Saturday, December 18, 2010

U.S. Navy Seal Submariner: Seal Team One: Vietnam War 1968

U.S. Navy SEAL Submariner
SEAL Team One: Vietnam War 1968
Seek and Destroy Operation in the Mekong Delta Jungle Swamp
Rolex Submariner: Reference 5512 or 5513

Jessy Chan is from Hong Kong and he is a big fan of Jake's Rolex World and he wrote in to say he though it was "Super and Informative."

Jessy also sent in a link to to a Vietnam War website that has this photo of an U.S. Navy SEAL from SEAL Team One, which was taken in 1968. Jessy pointed out it looks like the Navy SEAL is wearing either a Rolex Submariner Reference 5512 or 5513. Of course, he could also be wearing a Reference 1680 Submariner, which had the date, or, since the photo was taken in 1968, he could also be wearing an early Rolex SEA-DWELLER.

My younger brother is a former U.S. Navy SEAL and I remember him talking about how many of the Navy SEALs watch of choice was always a Rolex Submariner, so it fascinating to see this photo. If you are not familiar with the U.S. Navy SEALs, they are arguable the best trained special forces in the world. Navy SEAL is the acronym for Sea, Air and Land.

Navy Seal's specialize more than anything in amphibious operations which include underwater demolition, as well as other aquatic operations. The U.S. Navy SEALs represent the U.S. Navy's principal special force, and they are a part of the NSWC (Naval Special Warfare Command). The SEAL program is also considered the maritime component of USSOCOM (The United States Special Operations Command).

Since Navy SEALs specialize in underwater operations, which includes ocean and fresh-water, they are typically perceived as the best trained, most effective, amphibious units in the world, yet the are often deployed on all kinds of other special missions which include hostage rescue, special reconnaissance operations, foreign internal defense, as well as direct action.

It stands to reason the U.S. Navy SEALs would have been the ultimate target market for wearing the Rolex Submariner and SEA-DWELLER models as actual tool watches. After all, Rolex co-developed the Rolex SEA-DWELLER with the U.S. Navy SEA-LAB for their DEEP-SEA Divers.

I have yet to write the detailed chapters on the U.S. Navy SEA-LAB and how they co-developed the Rolex SEA-DWELLER, but at some point in the future, as time permits, I will publish this absolutely fascinating piece of history, which includes many podcast interviews I have recorded as well as many amazing, never-before-published historical photos. In the meantime, you can learn much more about the Complete History of the Rolex Submariner, SEA-DWELLER and DEEP-SEA by reading the chapters I have already published.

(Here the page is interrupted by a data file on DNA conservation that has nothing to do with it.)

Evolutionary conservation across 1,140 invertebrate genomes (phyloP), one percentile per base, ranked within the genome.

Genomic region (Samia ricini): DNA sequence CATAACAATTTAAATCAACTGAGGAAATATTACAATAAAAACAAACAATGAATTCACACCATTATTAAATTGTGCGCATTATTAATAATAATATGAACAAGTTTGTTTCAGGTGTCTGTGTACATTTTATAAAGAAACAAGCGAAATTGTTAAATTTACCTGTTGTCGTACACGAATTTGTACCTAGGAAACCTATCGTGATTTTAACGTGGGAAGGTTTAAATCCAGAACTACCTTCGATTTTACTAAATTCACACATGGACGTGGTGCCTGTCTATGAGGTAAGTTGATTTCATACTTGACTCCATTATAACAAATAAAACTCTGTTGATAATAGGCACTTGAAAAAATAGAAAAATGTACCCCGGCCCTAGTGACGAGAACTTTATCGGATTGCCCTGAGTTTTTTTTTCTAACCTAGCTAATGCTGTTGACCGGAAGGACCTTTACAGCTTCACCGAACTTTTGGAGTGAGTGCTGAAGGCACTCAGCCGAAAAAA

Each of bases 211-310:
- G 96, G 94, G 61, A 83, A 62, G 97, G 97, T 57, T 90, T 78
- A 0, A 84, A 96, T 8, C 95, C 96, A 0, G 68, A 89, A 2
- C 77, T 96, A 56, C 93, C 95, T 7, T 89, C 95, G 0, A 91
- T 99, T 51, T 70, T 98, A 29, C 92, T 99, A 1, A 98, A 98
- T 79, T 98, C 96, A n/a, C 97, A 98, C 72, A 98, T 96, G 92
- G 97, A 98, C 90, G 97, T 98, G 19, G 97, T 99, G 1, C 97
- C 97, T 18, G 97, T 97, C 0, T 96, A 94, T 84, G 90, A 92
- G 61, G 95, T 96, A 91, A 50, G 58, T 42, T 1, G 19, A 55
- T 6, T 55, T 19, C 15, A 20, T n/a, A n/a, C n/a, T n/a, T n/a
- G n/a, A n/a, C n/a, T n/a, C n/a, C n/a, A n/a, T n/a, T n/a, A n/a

If you are interested in learning more about the absolutely fascinating origins of the U.S. Navy SEAL program, Wikipedia offers an amazing overview. I reversed the image on the horizontal axis, since the way it is was published is likely backwards.


withthesword said...

hmm. it's rather interesting that this seaman not only wears his watch on his right wrist, but upside down. i wonder if there is a particular reason why he does this...

Joel B. Martin said...

^^ It's not upside down. It's right side up. This is a photograph of my father, Retired Lt. Philip L. Martin who is not an African-American. He is from Hawaii. Maui to be exact. If you lot have access to this file photo and may use it for your marketing purposes, for no compensation to the model.., Is it too much to ask to NOT get everything wrong except for the fact he was indeed a decorated US Navy Seal?? No wonder capitalism gets a bad wrap unnecessarily. If you don't do your research, how can you be respected?? What?.. Because you can justify it through Rolex sales..?. This country is better than this. My father deserves better for his service than your facile, superficial decontextualization of what a US Navy Seal is/ or suppose to be while he wears a Tudor -in an Oyster Prince case.^^

Jake Ehrlich said...

Hi Joel,

Please call me at your soonest convenience so we may discuss your comments regarding this story.

My phone number is (415) 441-5700, and you can call me anytime day or night, and I will be available all weekend long.

Warmest regards,


Jake Ehrlich
Editor & Publisher
Jake's Rolex World Magazine & Research Library
2350 North Point Street
Number 3
San Francisco, California, 94123
Phone: (415) 441-5700